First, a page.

How to protect your roof in bad weather

Business 30 March, 2022

A changing global climate has resulted in a recent rise in extreme weather conditions, with homeowners and businesses alike suffering in recent storms across the UK.

Extreme wind and rainfall have caused damage to residential and commercial properties alike. Storm Eunice recently saw the exterior of the O2 Arena ripped apart and events cancelled.

Roofs and chimneys are the most vulnerable part of any property during storm conditions, as they bear the full brunt of mother nature.

So whether you want to protect your home or business property, here are the steps you can take to keep your roof safe when storms return.

Inspect it regularly

If you’re able to stand across the street from your house or in your garden and see to the crest of the roof, this will enable you to regularly check the conditions of the tiles and flashing.

Using binoculars will help you get a closer look and may help you spot any cracks that appear before they become serious issues.

Of course, if you have the equipment and the bravery required, you could climb a ladder and check out the roof up close. However, it may be better to hire a professional roofer to do this.

Use quality materials

Whether you’re making repairs yourself or calling in a trade professional, it’s always worth spending a bit more and investing in top quality products.

That way, you can be more confident that the roof will withstand tougher conditions and that you won’t have to fork out again in the future.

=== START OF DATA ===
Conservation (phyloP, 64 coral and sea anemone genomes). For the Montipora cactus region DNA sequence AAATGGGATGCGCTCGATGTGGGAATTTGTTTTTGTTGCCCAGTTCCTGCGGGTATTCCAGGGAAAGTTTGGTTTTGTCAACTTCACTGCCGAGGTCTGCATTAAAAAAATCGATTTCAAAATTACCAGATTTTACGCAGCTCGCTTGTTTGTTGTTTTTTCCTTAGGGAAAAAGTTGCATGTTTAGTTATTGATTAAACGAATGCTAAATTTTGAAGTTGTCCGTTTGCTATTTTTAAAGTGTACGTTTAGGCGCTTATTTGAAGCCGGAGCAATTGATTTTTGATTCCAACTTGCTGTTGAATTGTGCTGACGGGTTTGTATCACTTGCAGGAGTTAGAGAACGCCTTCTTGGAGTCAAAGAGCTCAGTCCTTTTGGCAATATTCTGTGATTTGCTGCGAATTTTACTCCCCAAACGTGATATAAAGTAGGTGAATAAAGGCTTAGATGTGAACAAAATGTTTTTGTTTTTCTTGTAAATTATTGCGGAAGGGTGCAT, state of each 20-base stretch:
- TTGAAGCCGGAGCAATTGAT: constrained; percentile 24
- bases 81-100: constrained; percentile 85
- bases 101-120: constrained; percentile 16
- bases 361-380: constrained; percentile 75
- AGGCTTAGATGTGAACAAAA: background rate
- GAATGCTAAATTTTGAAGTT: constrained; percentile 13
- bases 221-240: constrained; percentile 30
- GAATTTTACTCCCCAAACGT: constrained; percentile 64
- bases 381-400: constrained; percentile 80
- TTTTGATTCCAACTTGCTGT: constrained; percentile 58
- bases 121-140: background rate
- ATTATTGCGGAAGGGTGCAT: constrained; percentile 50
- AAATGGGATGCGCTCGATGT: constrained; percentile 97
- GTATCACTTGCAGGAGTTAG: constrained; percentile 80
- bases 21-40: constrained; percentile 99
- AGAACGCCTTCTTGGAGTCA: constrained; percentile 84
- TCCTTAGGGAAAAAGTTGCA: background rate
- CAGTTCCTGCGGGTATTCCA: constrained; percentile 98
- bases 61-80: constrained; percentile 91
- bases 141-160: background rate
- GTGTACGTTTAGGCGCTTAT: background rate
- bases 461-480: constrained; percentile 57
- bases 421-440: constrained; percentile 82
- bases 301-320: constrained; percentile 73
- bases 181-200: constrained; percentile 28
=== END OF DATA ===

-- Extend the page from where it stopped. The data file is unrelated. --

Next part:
Slate tiles offer the best durability, while many lead-free flashing alternatives can keep up with traditional materials.

Clean gutters

Especially important after autumn leaf fall, clearing your gutters will stop your systems from becoming clogged and becoming damaged.

Freezing conditions in winter can put your gutters under more strain and having leaf litter blocking water can exacerbate the issue.

Clearing them out ensures that water can flow freely through the system and prevents big blocks of ice from forming.

Check for large trees in the vicinity

If you or a neighbour has any trees that are level with your roofline, it may well be worth thinking about shortening them.

Trees typically grow with strength in the direction of your area’s prevailing wind, but this is upset in storms, with winds typically blowing from multiple directions.

Use professionals for larger jobs

Again, getting the pros in to look at your roofing issues will cost you a bit more than doing it yourself. However, utilising their knowledge is much more likely to result in longer-lasting solutions.

If the worst comes, you will also be able to fall back on your contractor’s guarantee of service to fix any issues in a set period of time.